Wednesday, December 13, 2017

The X-Files: Earth Children are Weird (Chris Carter, series creator)

The X-Files: Earth Children are Weird
Based on The X-Files series
Chris Carter, series creator, illustrations by Kim Smith
Quirk Books
Fiction, CH Media Tie-in/Picture Book/Sci-Fi
*** (Okay)


DESCRIPTION: Young Dana and her friend Fox are having a camp-out in her back yard when Fox's imagination runs away with him... or are there really aliens out there?

REVIEW: As a former X-phile, I was curious about this title, and finally cornered it during some down time at work. Unfortunately, I just don't think it quite works on a number of levels.
First off, there's the title, which is not only a spoiler, but irrelevant for most of the story. (It's such a disconnect that one is basically just tapping one's fingers waiting for the title to make sense... and when it does, it's not so much an "aha" moment as a vague sigh.) Secondly, there's the concept of retconning Mulder and Scully into childhood pals. This could've been a fun homage, with numerous opportunities for nods to the original series, but nothing much stood out. Plus, young Dana and Fox are reading X-Files stories in their tent, which really warps a concept that already retcons characters. Either this was a very subtle nod to the show (which once had characters watching Chris Carter's Millennium series before doing a crossover), or this thing wasn't even trying to be anything but a quick cash-in on the reboot (or re-reboot, given that a second "special" season is airing soon.) Then there's the matter of using an early-reader picture book to tie into a series that was definitely not for the picture book audience. (What next, a pop-up book with a pull tab for the Flukeman to tear out a victim's liver? A See-and-Say toy for monsters?) I know there are people who happily let their toddlers and kindergartners watch Outlander and Game of Thrones, but it still feels like brand confusion to me, especially as there doesn't seem to be much here for the adult X-phile reading this to their kids. But even setting all that aside... something about the storyline, simple as it is, just doesn't quite play out right to me - a feeling definitely not helped by a title that tips its hand before the reader even picks it up.
In the end, what could've been an amusing little outing for 'philes of all ages ends up feeling flat and forced. But I suppose all's fair if it earns more money for the franchise owners...

You Might Also Enjoy:
The X-Files: Fight the Future (Chris Carter, adapted by Elizabeth Hand) - My Review
This Book Is Not About Dragons (Shelley Moore Thomas) - My Review
The X-Files: Season 1- Amazon DVD link

Monday, December 11, 2017

Write This Book: A Do-It-Yourself Mystery (Pseudonymous Bosch)

Write This Book: A Do-It-Yourself Mystery
The Secret series, Book 6
Pseudonymous Bosch
Little, Brown Books
Fiction, MG Mystery/Writing
****+ (Good/Great)


DESCRIPTION: Writing books is hard work, even when a talking rabbit does your typing. After five volumes of his popular Secret series, author Pseudonymous Bosch is tapped out. So he's going to let you, the reader, take the reins on this one. He'll give you a basic setup and some pointers, plus a few genre options, but this book's going to be all yours.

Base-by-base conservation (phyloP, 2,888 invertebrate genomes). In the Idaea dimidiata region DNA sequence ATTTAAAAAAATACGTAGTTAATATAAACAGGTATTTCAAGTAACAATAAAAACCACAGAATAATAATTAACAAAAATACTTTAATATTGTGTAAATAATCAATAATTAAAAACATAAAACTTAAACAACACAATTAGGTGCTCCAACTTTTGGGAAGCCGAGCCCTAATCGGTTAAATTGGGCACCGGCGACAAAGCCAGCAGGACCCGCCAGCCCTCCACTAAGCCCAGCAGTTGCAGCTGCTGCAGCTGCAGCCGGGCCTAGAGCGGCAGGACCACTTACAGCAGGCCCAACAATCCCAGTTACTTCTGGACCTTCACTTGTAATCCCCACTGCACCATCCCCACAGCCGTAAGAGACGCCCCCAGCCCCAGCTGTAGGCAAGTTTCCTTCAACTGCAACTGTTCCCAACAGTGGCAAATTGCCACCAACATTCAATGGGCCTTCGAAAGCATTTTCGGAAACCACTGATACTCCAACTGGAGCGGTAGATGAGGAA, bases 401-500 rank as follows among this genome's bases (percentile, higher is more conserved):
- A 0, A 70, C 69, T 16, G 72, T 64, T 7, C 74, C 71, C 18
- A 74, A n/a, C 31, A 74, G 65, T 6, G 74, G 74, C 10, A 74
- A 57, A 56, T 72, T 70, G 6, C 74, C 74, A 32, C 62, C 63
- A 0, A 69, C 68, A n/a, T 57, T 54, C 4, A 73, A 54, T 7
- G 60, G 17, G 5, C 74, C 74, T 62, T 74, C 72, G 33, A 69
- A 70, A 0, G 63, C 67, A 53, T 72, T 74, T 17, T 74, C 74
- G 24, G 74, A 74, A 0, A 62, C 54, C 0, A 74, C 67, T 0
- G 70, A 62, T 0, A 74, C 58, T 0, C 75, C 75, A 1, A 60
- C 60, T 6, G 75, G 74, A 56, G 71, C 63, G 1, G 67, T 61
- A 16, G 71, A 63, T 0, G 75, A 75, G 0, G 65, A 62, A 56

Are you ready?
No?
Too bad - the story's already started...

REVIEW: When I downloaded this book on Overdrive, I was unaware that it was technically the last book on Bosch's humorous middle-grade Secret series, which I've seen at the library but haven't yet read; a few elements here constitute spoilers. However, it works fairly well as a standalone title.
Write This Book is a nice twist on writing books, somewhere between an ongoing exercise, a commentary on the process, and a story in its own right, all infused with a strong sense of humor. For the most part, the balance works; he starts by giving the reader/writer a few characters and a mystery (with notes on how to start a story), then guides the reader through the process of crafting the plot and finishing, emphasizing that things can (and will) be refined in future rewrites and the important thing is to keep writing. For genres, he offers a choice between noir mystery, fantasy, and gothic horror, a unique demonstration on how genre may color the story, but it generally does not dictate it: the same basic idea can work in many settings and genres. Bosch's style lies somewhere between improvisation ("pantsing," or writing by the seat of one's pants) and organization (outlining), leaning towards the former; he likens it to cooking, where one gathers one's ingredients (ideas and inspirations and references) before one starts but isn't strictly bound by a recipe. It's a nice method, loose enough to make readers feel excited about exploring a story, and not like they're trudging through yet another graded assignment - plus it shows that, despite what English teachers like to say, there are many published authors who aren't strict outliners or bound by other "rules" (three-act structure, snowflake method, etc.)
Bosch and his typist bunny, Quiche, frequently appear in the pages via doodles and cartoons, an ongoing rivalry with an unexpected climax. He offers many procrastination break ideas that will probably amuse experienced writers at least as much as, if not more than, newcomers. (One of these advises one to reread one's manuscript, decide it's crud and rip it up, then realize it's not so bad and painstakingly tape it back together, then make sure nobody knows how crazy you are.) The clever voice walks a fine line between amusing and annoying, mostly staying on the former side.
All in all, despite being unfamiliar with the Secret series, I found this an entertaining read, especially for writers. It earned an extra half-mark for evoking a few laugh-out-loud moments.

You Might Also Enjoy:
How This Book Was Made (Mac Barnett) - My Review
Writing Magic: Creating Stories that Fly (Gail Carson Levine) - My Review
Spilling Ink (Anne Mazer and Ellen Potter) - My Review

Thursday, December 7, 2017

Bad Kitty (Nick Bruel)

Bad Kitty
The Bad Kitty series, Book 1
Nick Bruel
Roaring Brook Press
Fiction, CH Humor/Picture Book
**** (Good)


DESCRIPTION: Kitty didn't mean to be bad. She's usually quite good. But then the family runs out of her favorite food. An alphabetic diet of asparagus through zucchinis leads to alphabetic revenge, as Kitty takes misbehavior to a whole new level...